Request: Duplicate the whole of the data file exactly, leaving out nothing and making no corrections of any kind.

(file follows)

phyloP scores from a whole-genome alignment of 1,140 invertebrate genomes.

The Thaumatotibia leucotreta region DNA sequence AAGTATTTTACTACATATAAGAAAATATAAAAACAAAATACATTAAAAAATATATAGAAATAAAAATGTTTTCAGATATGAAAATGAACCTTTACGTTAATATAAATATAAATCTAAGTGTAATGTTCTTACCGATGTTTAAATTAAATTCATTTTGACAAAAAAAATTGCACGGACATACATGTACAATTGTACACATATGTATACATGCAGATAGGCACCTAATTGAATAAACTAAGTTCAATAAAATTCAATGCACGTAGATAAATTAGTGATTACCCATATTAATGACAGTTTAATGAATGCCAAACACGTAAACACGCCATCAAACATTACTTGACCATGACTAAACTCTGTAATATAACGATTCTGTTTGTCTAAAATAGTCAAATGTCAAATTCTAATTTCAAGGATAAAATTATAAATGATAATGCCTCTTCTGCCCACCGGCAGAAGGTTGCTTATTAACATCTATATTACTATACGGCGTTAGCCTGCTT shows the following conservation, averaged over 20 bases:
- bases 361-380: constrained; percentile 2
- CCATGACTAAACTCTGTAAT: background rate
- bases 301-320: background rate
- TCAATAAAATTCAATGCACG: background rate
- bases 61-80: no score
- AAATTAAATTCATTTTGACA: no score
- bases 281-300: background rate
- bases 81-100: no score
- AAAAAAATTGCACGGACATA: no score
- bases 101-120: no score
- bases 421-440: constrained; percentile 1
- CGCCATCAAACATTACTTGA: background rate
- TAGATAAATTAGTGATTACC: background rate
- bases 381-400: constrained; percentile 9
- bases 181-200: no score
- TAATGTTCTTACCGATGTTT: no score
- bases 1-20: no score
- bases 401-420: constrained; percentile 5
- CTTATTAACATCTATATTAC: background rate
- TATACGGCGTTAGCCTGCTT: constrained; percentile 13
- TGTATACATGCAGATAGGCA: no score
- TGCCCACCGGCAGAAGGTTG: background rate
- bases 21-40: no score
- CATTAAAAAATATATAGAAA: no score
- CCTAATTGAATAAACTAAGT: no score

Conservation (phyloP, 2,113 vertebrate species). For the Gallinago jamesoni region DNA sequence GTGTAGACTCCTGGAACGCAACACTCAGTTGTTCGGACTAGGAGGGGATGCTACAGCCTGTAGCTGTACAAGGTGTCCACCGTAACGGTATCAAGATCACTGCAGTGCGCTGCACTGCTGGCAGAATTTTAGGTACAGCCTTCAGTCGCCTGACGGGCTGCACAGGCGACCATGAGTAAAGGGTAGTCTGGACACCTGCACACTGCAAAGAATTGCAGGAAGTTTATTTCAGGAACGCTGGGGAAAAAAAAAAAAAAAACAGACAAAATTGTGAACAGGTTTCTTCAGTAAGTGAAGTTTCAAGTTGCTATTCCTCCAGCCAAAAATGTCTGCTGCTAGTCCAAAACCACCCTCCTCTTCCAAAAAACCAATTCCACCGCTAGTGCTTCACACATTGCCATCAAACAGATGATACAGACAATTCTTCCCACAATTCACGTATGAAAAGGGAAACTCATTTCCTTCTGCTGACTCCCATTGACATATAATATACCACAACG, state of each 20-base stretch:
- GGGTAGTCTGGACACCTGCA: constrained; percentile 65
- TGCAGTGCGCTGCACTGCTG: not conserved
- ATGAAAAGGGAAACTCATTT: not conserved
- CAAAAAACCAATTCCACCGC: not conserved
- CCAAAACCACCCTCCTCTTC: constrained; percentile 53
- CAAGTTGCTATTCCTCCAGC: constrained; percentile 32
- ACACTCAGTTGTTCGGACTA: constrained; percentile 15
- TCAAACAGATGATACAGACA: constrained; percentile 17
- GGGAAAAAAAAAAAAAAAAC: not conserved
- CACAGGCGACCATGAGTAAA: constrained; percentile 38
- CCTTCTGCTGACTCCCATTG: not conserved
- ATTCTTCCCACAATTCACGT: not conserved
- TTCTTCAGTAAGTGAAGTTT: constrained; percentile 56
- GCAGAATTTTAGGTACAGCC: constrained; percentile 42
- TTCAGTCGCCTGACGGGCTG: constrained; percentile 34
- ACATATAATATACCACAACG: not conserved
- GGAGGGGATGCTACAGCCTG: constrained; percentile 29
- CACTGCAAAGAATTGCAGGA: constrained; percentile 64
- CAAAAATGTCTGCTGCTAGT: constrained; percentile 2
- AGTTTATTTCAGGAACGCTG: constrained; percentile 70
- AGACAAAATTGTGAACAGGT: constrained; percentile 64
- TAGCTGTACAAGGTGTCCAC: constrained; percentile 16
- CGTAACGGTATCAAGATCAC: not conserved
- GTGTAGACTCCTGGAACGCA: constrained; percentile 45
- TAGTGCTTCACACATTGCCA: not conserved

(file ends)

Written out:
phyloP scores from a whole-genome alignment of 1,140 invertebrate genomes.

The Thaumatotibia leucotreta region DNA sequence AAGTATTTTACTACATATAAGAAAATATAAAAACAAAATACATTAAAAAATATATAGAAATAAAAATGTTTTCAGATATGAAAATGAACCTTTACGTTAATATAAATATAAATCTAAGTGTAATGTTCTTACCGATGTTTAAATTAAATTCATTTTGACAAAAAAAATTGCACGGACATACATGTACAATTGTACACATATGTATACATGCAGATAGGCACCTAATTGAATAAACTAAGTTCAATAAAATTCAATGCACGTAGATAAATTAGTGATTACCCATATTAATGACAGTTTAATGAATGCCAAACACGTAAACACGCCATCAAACATTACTTGACCATGACTAAACTCTGTAATATAACGATTCTGTTTGTCTAAAATAGTCAAATGTCAAATTCTAATTTCAAGGATAAAATTATAAATGATAATGCCTCTTCTGCCCACCGGCAGAAGGTTGCTTATTAACATCTATATTACTATACGGCGTTAGCCTGCTT shows the following conservation, averaged over 20 bases:
- bases 361-380: constrained; percentile 2
- CCATGACTAAACTCTGTAAT: background rate
- bases 301-320: background rate
- TCAATAAAATTCAATGCACG: background rate
- bases 61-80: no score
- AAATTAAATTCATTTTGACA: no score
- bases 281-300: background rate
- bases 81-100: no score
- AAAAAAATTGCACGGACATA: no score
- bases 101-120: no score
- bases 421-440: constrained; percentile 1
- CGCCATCAAACATTACTTGA: background rate
- TAGATAAATTAGTGATTACC: background rate
- bases 381-400: constrained; percentile 9
- bases 181-200: no score
- TAATGTTCTTACCGATGTTT: no score
- bases 1-20: no score
- bases 401-420: constrained; percentile 5
- CTTATTAACATCTATATTAC: background rate
- TATACGGCGTTAGCCTGCTT: constrained; percentile 13
- TGTATACATGCAGATAGGCA: no score
- TGCCCACCGGCAGAAGGTTG: background rate
- bases 21-40: no score
- CATTAAAAAATATATAGAAA: no score
- CCTAATTGAATAAACTAAGT: no score

Conservation (phyloP, 2,113 vertebrate species). For the Gallinago jamesoni region DNA sequence GTGTAGACTCCTGGAACGCAACACTCAGTTGTTCGGACTAGGAGGGGATGCTACAGCCTGTAGCTGTACAAGGTGTCCACCGTAACGGTATCAAGATCACTGCAGTGCGCTGCACTGCTGGCAGAATTTTAGGTACAGCCTTCAGTCGCCTGACGGGCTGCACAGGCGACCATGAGTAAAGGGTAGTCTGGACACCTGCACACTGCAAAGAATTGCAGGAAGTTTATTTCAGGAACGCTGGGGAAAAAAAAAAAAAAAACAGACAAAATTGTGAACAGGTTTCTTCAGTAAGTGAAGTTTCAAGTTGCTATTCCTCCAGCCAAAAATGTCTGCTGCTAGTCCAAAACCACCCTCCTCTTCCAAAAAACCAATTCCACCGCTAGTGCTTCACACATTGCCATCAAACAGATGATACAGACAATTCTTCCCACAATTCACGTATGAAAAGGGAAACTCATTTCCTTCTGCTGACTCCCATTGACATATAATATACCACAACG, state of each 20-base stretch:
- GGGTAGTCTGGACACCTGCA: constrained; percentile 65
- TGCAGTGCGCTGCACTGCTG: not conserved
- ATGAAAAGGGAAACTCATTT: not conserved
- CAAAAAACCAATTCCACCGC: not conserved
- CCAAAACCACCCTCCTCTTC: constrained; percentile 53
- CAAGTTGCTATTCCTCCAGC: constrained; percentile 32
- ACACTCAGTTGTTCGGACTA: constrained; percentile 15
- TCAAACAGATGATACAGACA: constrained; percentile 17
- GGGAAAAAAAAAAAAAAAAC: not conserved
- CACAGGCGACCATGAGTAAA: constrained; percentile 38
- CCTTCTGCTGACTCCCATTG: not conserved
- ATTCTTCCCACAATTCACGT: not conserved
- TTCTTCAGTAAGTGAAGTTT: constrained; percentile 56
- GCAGAATTTTAGGTACAGCC: constrained; percentile 42
- TTCAGTCGCCTGACGGGCTG: constrained; percentile 34
- ACATATAATATACCACAACG: not conserved
- GGAGGGGATGCTACAGCCTG: constrained; percentile 29
- CACTGCAAAGAATTGCAGGA: constrained; percentile 64
- CAAAAATGTCTGCTGCTAGT: constrained; percentile 2
- AGTTTATTTCAGGAACGCTG: constrained; percentile 70
- AGACAAAATTGTGAACAGGT: constrained; percentile 64
- TAGCTGTACAAGGTGTCCAC: constrained; percentile 16
- CGTAACGGTATCAAGATCAC: not conserved
- GTGTAGACTCCTGGAACGCA: constrained; percentile 45
- TAGTGCTTCACACATTGCCA: not conserved